Sailing to Purgatory
The final scene in this true adventure shocked the author, too.

‘The reader will be enthralled as Paul, former Fleet Street journalist turned professional yachtmaster, takes us along on his ‘swallowing the anchor’ voyage, his retirement from the sea.

'This self-confessed newish ancient mariner … has spent almost a lifetime sailing solo, as both an ocean going competitive yachtsman, as a DoT Commercial Yachtmaster, and during his circumnavigation to become a singlehanded Cape Horner ... Sailing to Purgatory has all the roller coaster elements of a heart stopping adventure — drama on the high seas, observing life ... undersea volcanoes, a love interest, and waves high enough to scare the pants off most of us.’ - Brenda Vowden, journalist, avid reader

Home from the outside ... St Helenans,
'Saints', round their South Atlantic
island in Midshipman,
en route for Stockholm.

Enterprising forebears ... The house Paul's father designed, and the car his paternal grandfather designed and built.

Running repairs ... crewman Declan checks rig fittings on the superyacht, Midshipman, which Paul sailed from the Cape to Sweden.

Sail power ... Gavin's Howe's beautiful yacht in the Mediterranean.

Rescue in the Southern Ocean ... Yachting World's international edition this month features Paul and Captain Fantastic in its Great Seamanship series.

Pat and Gerry Adamson, two wonderful supporters get Spirit of Pentax ready for her circumnavigation.

Home sweet home ... St Helena islanders, after a voyage round their island home on the superyacht, Midshipman.

Baptism of a Cape Horner ... Lady Chichester names Spirit of Pentax in a ceremony at Brighton Marina.

Homeward Bound 2 is prepared for her attempt on the longest open boat record.

Tri trials ... testing Paul's entry in the singlehanded race across the Atlantic are great friends Ron Pell, Jerry Freeman plus a keen helper.

Cover up ... Bob Abrahams works on cover ideas for Sailing to Purgatory.

Stocking up for 18 months ... Last minute farewells before Spirit of Pentax and Paul left on the long route to become Cape Horners.

Death of a racer ... Baltic Wind flounders after running into a container in the South Atlantic. Paul and a lady shipmate spent eight worrying days in a liferaft.

I hurried down the stairs at the gym and ran into – almost – what seemed half of London’s future female population. A very long line of very young girls, society’ mothers of the 2030s, were filing into a grand auditorium.

Image of part of  a Sailing to Purgatory webpage to illustrate the article.
Fit and ready ... Very keen young ladies appeared in the centre and set me pondering on a distant future. Photo from the Gym Club's Facebook page, and borrowed gratefully.
The virtual glimpse of those who in, say, 2035 will be the politicians, leaders, police, teachers, doctors, and of course, mothers, was an enormous surprise, coming as it did close to dawn and in a grown-up gym.

They were young, very young, and that was the greatest surprise of seeing the orderly very long march-past at Tolworth Recreation Centre.

Scores and scores of them walked along orderly, happily, as if they were all friends together, with surprisingly for humans, not the least sign of competition or animosity.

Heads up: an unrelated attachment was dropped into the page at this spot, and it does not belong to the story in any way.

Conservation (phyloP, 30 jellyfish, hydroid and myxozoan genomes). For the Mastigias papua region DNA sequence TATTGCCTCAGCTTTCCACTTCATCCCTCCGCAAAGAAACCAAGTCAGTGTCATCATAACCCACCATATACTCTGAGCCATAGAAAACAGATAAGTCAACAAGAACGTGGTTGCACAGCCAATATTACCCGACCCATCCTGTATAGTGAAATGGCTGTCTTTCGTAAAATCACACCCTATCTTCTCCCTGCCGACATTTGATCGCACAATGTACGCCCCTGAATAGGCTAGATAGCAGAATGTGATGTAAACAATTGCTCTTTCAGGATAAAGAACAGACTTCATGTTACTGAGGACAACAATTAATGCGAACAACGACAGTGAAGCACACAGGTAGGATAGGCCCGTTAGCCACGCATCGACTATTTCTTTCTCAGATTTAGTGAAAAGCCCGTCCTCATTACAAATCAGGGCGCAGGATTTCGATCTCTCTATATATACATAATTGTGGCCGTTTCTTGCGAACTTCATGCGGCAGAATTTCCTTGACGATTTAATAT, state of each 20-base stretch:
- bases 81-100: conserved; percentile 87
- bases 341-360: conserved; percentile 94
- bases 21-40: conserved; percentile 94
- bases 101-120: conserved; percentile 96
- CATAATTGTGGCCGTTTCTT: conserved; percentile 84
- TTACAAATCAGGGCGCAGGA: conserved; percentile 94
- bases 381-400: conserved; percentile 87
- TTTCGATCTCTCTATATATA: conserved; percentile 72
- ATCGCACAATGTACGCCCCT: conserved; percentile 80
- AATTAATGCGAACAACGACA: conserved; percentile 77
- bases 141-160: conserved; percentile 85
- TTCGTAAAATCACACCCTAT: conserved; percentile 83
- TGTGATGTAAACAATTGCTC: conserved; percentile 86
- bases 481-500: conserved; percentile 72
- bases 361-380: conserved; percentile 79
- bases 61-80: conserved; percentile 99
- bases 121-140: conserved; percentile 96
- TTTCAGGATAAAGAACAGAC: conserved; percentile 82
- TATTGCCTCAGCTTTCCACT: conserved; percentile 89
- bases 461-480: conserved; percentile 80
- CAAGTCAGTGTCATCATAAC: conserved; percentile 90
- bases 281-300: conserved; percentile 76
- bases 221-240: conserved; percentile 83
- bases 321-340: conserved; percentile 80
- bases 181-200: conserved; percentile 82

They seemed dressed in identical swim suits and each fashioned with a same present-day swept-back hairstyle. And each looked surprisingly well, surely a sign of truly caring parents.

Image of part of  a Sailing to Purgatory webpage to illustrate the article.
The path to fitness ... Just how keen these enthusiasts were for the gym came as a surprise, as was the astonishing number of them. It seemed a really good sign for the future. Many thanks to the Gym Club's Facebook page for this image of their youthful fans.

Was this a fashion show for post-toddlers, perhaps even the start of a strip show for junior primary pupils, I wondered, waiting for a break to get through the immense queue.

However, the column continued, on and on.

Plenty of time

The view and the delay offered plenty of time to dwell on where this army of very young ladies might be heading in life … and the unfairness of gender challenges that presumably they won’t know much about till they happen.

For these little girls, another seven or eight years will start what seems unfairly a much more arduous transformation that lads of their generation will never know. And then starting off the next generation often seems a happier pleasure for males, but rather the opposite for future mothers when it’s time for the unborn to arrive.

Watching the troupe marching into the hall, it was hard to overlook a further transformation they will experience beginning in, perhaps, forty or fifty years or so, menopause that male friends of these little marchers will be spared.

After the few minutes of the march-past - by what I learned were members of the Tolworth Gym Club – I recalled gratefully an old saying.

Probably these bright young things deserve to be forewarned of the waiting unfairness, but their smiles and obvious pleasure with life suggests the good sense at times like this of the saying, ignorance is bliss.

Thanks very much for visiting the mostly Tuesday and Thursday blogs for my adventure book, Sailing to Purgatory, which are introduced each time on Facebook Facebook dot com/Sailingtopurgatory and on Blogger,

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The blogs for Sailing to Purgatory are introduced on Facebook and Blogger.

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